Fonda Lee – Jade City

Jade is the lifeblood of the city of Janloon – a stone that enhances a warrior’s natural strength and speed. It is mined, traded, stolen and killed for, all controlled by the ruthless No Peak and Mountain families. When a modern drug emerges that allows anyone — even foreigners — to wield jade, simmering tension between the two families erupts into clan war. 

A modern, secondary world fantasy novel is not something I’ve run across before as far as I can remember. Usually fantasy in a modern setting is set in our own world — with a twist, obviously — but it is certainly, recognisably our own and quite often shelved under urban fantasy. And while Fonda Lee’s Jade City is certainly urban and fantasy, it isn’t what you’d expect when picking up a novel that has been categorised as such. It is a novel that combines intrigue, politics, action, and drama in a setting that feels East Asia-inspired. In short, it was literal catnip to me. 

I loved the world-building in this, it was rich, layered, and had a deep history, that we’ve only scratched the surface of in this first book in the series. Janloon is a city caught between tradition and modernisation and this mixture creates a lot of tension both within and without the halls of Janloon power. What I found really fascinating was the idea behind the saying “Jade and Gold, never together.” The idea that the two forms of power within the city should never be mixed, because it could lead to tyranny was resonant, yet there were also many hints and clues that this might not be held to in the course of this series. I wonder whether this suspicion I have that all power may end up held by one person is just me reading to much into the narrative or whether this really is something Lee is setting up for later books in the sequence.

The Jade, of course, refers to the stones that bring Janloon its power and to the Green Bones, the clan warriors that are trained to use the stones to enhance their natural prowess in battle. The concept of jade’s power-enhancing qualities was intriguing, especially coupled with the side effects it can have. Aside from the horrid idea of the Itches, which seems like it is an allergic reaction which manifests as paranoia and psychosis, there is also the trauma it can induce. Not just witnessing the Itches in other people and the fear that might engender, but also just the psychic effects of its use in combat. There are several examples of warriors being mentally injured by the psychic blowback of using jade power to kill. This is most clearly present in Anden’s story arc. His fear of whether he’ll have inherited his mum’s sensitivity to jade and whether he can “handle” it, create a huge internal struggle for him, especially as he feels a strong loyalty to the Kauls and wants to conform to family expectations.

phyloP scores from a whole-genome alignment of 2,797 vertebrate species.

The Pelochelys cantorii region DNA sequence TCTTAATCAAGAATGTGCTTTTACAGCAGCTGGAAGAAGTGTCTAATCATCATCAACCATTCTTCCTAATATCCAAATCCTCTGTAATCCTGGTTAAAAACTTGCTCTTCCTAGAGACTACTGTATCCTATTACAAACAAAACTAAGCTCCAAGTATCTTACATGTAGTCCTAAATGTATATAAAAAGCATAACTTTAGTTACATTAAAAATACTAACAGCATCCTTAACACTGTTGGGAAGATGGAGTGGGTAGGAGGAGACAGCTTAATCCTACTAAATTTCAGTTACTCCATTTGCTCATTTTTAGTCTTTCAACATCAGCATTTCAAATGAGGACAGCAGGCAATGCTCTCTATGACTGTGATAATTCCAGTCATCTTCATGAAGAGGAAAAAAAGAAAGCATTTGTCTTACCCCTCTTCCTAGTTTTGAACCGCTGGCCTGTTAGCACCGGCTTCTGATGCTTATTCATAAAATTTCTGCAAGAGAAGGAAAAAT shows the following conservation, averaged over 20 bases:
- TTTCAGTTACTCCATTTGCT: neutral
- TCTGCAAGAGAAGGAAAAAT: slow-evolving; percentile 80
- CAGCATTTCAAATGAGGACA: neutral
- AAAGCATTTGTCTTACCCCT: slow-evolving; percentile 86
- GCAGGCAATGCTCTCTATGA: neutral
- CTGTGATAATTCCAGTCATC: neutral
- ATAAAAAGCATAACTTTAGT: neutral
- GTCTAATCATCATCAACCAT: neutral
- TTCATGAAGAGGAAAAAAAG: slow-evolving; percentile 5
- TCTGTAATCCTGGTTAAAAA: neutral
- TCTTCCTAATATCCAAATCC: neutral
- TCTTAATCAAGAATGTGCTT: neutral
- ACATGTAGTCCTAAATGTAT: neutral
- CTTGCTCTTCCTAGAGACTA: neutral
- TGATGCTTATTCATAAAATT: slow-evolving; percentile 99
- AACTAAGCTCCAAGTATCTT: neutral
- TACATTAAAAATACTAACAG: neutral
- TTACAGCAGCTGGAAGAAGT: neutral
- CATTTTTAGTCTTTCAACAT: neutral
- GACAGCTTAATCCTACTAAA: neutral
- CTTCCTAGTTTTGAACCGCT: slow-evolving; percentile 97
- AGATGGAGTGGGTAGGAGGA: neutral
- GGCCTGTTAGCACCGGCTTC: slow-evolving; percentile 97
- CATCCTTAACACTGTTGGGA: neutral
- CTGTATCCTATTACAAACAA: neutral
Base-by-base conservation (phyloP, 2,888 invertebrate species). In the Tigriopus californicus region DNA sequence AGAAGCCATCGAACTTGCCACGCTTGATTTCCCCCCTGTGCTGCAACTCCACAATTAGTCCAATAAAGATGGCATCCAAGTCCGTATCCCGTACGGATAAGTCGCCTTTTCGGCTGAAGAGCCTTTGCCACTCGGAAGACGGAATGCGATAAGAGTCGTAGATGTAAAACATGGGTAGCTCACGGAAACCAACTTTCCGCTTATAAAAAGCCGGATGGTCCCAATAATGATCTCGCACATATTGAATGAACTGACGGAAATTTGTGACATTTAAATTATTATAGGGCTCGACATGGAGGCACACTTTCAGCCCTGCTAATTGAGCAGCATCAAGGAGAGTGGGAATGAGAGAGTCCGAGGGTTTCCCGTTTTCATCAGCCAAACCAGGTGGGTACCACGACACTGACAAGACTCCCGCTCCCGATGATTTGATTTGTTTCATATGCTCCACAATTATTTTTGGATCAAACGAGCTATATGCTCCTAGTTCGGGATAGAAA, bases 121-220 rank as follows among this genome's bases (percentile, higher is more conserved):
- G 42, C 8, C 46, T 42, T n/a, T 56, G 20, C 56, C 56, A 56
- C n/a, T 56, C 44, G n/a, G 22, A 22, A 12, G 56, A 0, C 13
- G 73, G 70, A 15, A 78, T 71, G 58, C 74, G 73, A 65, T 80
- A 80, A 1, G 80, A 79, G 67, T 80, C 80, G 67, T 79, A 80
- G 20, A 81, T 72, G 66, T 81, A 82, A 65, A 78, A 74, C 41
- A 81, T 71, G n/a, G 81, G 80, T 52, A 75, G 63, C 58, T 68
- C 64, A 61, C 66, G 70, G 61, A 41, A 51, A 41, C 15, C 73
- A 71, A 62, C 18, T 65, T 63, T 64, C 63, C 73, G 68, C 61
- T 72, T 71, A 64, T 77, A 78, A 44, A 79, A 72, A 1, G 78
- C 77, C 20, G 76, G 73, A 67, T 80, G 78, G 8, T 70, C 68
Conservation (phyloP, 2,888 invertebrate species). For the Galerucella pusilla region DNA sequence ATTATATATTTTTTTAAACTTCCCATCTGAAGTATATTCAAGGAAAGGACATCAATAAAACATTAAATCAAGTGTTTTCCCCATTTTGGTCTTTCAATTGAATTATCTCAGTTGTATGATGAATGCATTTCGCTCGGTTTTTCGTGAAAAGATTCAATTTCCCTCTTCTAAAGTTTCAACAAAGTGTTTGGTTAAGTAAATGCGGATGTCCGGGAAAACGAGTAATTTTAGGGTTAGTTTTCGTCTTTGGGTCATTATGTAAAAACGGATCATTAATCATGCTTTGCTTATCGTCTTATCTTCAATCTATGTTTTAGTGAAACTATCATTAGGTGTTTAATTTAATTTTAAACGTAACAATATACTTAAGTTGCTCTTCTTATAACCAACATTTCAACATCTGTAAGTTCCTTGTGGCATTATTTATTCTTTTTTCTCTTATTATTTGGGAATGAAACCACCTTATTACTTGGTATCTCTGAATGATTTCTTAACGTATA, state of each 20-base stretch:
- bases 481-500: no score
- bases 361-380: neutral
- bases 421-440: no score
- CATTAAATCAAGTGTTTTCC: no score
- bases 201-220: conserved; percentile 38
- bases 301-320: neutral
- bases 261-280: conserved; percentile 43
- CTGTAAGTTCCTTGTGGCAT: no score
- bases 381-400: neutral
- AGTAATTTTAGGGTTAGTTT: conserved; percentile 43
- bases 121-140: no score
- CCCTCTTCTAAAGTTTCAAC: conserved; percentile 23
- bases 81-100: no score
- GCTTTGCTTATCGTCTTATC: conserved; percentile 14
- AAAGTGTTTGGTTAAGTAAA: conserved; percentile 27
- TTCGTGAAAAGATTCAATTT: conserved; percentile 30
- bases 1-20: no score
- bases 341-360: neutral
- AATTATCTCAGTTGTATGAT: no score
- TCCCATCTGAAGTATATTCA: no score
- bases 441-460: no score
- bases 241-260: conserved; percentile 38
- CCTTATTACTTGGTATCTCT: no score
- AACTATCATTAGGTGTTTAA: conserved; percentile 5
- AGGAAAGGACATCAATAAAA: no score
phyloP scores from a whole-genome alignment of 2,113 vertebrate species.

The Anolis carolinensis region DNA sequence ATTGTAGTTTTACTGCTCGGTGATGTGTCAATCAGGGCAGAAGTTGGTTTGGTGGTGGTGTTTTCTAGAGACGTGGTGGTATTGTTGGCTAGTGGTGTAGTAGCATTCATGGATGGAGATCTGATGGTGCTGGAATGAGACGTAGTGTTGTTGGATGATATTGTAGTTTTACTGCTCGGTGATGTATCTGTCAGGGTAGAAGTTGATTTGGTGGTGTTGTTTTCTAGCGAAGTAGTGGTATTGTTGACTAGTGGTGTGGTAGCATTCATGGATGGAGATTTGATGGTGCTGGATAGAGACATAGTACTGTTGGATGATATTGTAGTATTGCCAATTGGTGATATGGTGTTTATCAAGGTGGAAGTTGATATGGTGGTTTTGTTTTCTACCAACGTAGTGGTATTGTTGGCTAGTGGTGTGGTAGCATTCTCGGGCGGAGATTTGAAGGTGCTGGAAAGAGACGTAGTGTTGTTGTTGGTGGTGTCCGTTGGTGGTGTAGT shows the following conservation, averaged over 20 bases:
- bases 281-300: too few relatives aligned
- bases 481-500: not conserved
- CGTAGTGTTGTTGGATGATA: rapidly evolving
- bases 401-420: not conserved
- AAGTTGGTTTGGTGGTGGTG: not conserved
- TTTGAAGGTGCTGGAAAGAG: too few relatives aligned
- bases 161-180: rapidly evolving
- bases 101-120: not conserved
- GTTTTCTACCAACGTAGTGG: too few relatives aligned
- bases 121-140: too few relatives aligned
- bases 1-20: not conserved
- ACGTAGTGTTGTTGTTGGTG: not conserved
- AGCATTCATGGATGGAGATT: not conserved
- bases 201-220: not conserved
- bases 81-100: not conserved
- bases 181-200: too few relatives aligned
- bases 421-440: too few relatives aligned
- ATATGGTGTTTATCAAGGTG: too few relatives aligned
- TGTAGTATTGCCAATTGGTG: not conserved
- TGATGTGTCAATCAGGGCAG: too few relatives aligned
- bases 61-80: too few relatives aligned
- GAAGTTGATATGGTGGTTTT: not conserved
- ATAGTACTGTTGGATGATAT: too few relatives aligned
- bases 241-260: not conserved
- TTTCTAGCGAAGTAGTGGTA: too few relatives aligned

The struggle with family expectations and rebellion against tradition, great and small, is a returning theme in the book, most notably with Shae, the youngest Kaul sibling. Shae has competed with her brothers, especially Hiro, the current Horn or war leader of the clan, her entire life, never feeling as if she’d be seen as equal and an individual. At the beginning of the book, she returns to Janloon after having lived abroad for a number of years and she resists the pull of her family, trying to build her own life and I found her story compelling and she was definitely one of my favourite characters. Her budding friendship with Wen, Hiro’s girlfriend, was wonderful and I hope we get to see more of their interactions in the next book.

Family honour is everything and the inviolability of aisho, the Green Bone code of honour is core to Janloon society, yet both the Kauls and the Ayts always balance on a knife’s edge, trying to further their family’s honour and position without breaking aisho. This makes for interesting moral dilemmas, which do not always play out well. Lee doesn’t keep any of her characters safe, which makes the narrative tense and suspenseful.

There are so many more brilliant elements to this book: the racial tensions at play between the Kekonese, Abukei, and the Espenians; the international political conflicts between Kekon and the rest of the world; the societal problems caused by SN1, a drug that allows non-Kekonese to use jade without getting the Itches; and the power struggle between the Mountain and No Peak clans. Lee mixes all of these together in a heady brew that, particularly in the second half of the novel, kept me turning pages and reading “just one more chapter…” I loved this first book in the Green Bone Saga. I fell in love with the characters and the setting of Jade City and I can’t wait to return to Janloon and the Kauls to see what happens next.

This book was provided for review by the publisher.

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